Last Wednesday, Clark County (Las Vegas) reported receiving more than 200 applications for medical marijuana businesses.A total of 206 applications for medical marijuana businesses were filed by 109 legal entities with the county's Business Licensing Department before yesterday's deadline. That total includes 90 applications for dispensaries, 70 applications for cultivation facilities, 45 for production facilities and one for an independent testing laboratory. Businesses who met today's deadline will have until May 2 to submit a zoning application and the accompanying $5,000 fee for the special-use permits needed to operate a medical marijuana establishment. The county commission plans to review and award a limited number of special-use permits at a June 5 public meeting. Businesses can apply for one of four license types.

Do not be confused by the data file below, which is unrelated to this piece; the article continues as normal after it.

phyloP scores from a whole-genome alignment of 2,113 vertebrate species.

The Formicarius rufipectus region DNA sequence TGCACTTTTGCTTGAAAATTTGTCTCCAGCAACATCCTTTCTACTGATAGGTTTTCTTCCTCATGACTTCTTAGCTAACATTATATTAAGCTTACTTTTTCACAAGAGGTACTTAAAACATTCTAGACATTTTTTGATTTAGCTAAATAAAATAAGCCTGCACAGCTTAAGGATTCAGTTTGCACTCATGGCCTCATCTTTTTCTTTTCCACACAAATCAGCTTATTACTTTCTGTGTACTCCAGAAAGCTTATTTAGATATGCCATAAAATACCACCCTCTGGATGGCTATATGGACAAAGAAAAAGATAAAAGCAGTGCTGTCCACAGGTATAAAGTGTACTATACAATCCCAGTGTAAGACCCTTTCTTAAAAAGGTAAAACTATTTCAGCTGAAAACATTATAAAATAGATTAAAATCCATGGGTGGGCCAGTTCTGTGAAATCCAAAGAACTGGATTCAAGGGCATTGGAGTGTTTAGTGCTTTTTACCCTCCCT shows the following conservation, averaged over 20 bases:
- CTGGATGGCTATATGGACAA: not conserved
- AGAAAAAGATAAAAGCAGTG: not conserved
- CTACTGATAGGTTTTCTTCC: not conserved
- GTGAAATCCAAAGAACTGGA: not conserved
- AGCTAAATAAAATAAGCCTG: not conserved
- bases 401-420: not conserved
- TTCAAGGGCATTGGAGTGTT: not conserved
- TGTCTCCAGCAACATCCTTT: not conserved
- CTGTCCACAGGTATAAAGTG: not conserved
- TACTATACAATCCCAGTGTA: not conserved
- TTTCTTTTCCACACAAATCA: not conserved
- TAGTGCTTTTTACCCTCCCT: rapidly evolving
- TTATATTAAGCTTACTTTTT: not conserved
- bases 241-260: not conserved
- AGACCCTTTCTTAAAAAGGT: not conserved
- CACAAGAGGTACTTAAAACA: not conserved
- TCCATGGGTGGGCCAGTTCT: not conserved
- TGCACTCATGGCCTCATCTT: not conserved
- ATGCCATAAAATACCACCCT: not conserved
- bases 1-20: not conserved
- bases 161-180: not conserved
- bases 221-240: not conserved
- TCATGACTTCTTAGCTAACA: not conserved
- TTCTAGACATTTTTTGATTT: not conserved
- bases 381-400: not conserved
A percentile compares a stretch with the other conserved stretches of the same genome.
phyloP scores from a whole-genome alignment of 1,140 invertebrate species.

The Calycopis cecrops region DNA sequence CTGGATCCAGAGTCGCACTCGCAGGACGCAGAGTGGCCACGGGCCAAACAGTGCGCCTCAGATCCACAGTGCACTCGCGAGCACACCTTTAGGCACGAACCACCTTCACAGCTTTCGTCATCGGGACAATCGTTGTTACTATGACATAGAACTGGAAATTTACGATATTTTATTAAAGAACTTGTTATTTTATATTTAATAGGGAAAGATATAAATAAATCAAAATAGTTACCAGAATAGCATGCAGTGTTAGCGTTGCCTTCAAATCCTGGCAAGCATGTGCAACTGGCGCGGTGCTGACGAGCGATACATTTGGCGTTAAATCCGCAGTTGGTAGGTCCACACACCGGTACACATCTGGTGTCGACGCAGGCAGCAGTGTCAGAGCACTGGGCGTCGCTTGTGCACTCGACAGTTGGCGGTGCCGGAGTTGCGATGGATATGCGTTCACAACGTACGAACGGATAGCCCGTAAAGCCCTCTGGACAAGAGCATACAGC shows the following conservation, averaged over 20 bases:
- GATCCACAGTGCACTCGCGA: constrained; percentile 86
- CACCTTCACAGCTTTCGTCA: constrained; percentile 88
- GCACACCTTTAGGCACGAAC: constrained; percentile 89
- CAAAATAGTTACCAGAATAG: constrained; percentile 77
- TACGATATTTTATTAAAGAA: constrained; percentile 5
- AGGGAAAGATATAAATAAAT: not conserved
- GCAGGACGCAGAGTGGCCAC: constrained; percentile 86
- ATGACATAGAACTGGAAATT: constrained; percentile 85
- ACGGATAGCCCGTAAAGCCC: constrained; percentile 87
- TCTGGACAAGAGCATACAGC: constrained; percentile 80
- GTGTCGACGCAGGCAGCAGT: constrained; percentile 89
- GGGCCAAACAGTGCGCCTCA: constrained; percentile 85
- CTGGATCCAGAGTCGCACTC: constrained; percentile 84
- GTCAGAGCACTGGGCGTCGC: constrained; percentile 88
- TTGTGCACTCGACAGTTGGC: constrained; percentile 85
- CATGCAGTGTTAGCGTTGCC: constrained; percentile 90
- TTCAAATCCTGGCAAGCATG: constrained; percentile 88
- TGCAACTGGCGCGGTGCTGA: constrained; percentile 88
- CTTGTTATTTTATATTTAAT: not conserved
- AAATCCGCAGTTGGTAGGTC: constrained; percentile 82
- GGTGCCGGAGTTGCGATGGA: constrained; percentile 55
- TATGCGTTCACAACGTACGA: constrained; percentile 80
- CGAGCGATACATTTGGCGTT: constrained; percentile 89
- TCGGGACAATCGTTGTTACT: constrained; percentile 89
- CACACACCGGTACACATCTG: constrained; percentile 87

New Mexico

Last Wednesday, the medical cannabis program's Medical Advisory Board recommended adding Alzheimer's to the list of eligible conditions. The Medical Cannabis Program's Medical Advisory Board voted unanimously Wednesday to add neurodegenerative dementia including Alzheimer's disease (AD) to the list of medical conditions eligible for the Medical Cannabis Program. The Secretary of Health will have the final decision. Medical cannabis is currently available to Alzheimer's patients in thirteen of the states that authorize its use.

Pennsylvania

On Monday, a state senator and parents of sick kids said they would sit in at the governor's office. Sen. Daylin Leach (D-Montgomery County) and parents of sick children they have asked repeatedly to meet with Gov. Tom Corbett (R) to have a meaningful discussion about his opposition to a medical marijuana bill, Senate Bill 770. Now, after Corbett continues to stonewall their requests, Leach and family members said they will sit-in at Corbett's office until a meeting is scheduled. "If the governor chooses to forcibly remove sick children and the parents of those children, that is up to him. But we will not voluntarily leave until a meeting is scheduled," Leach said. No word of any meeting as of today.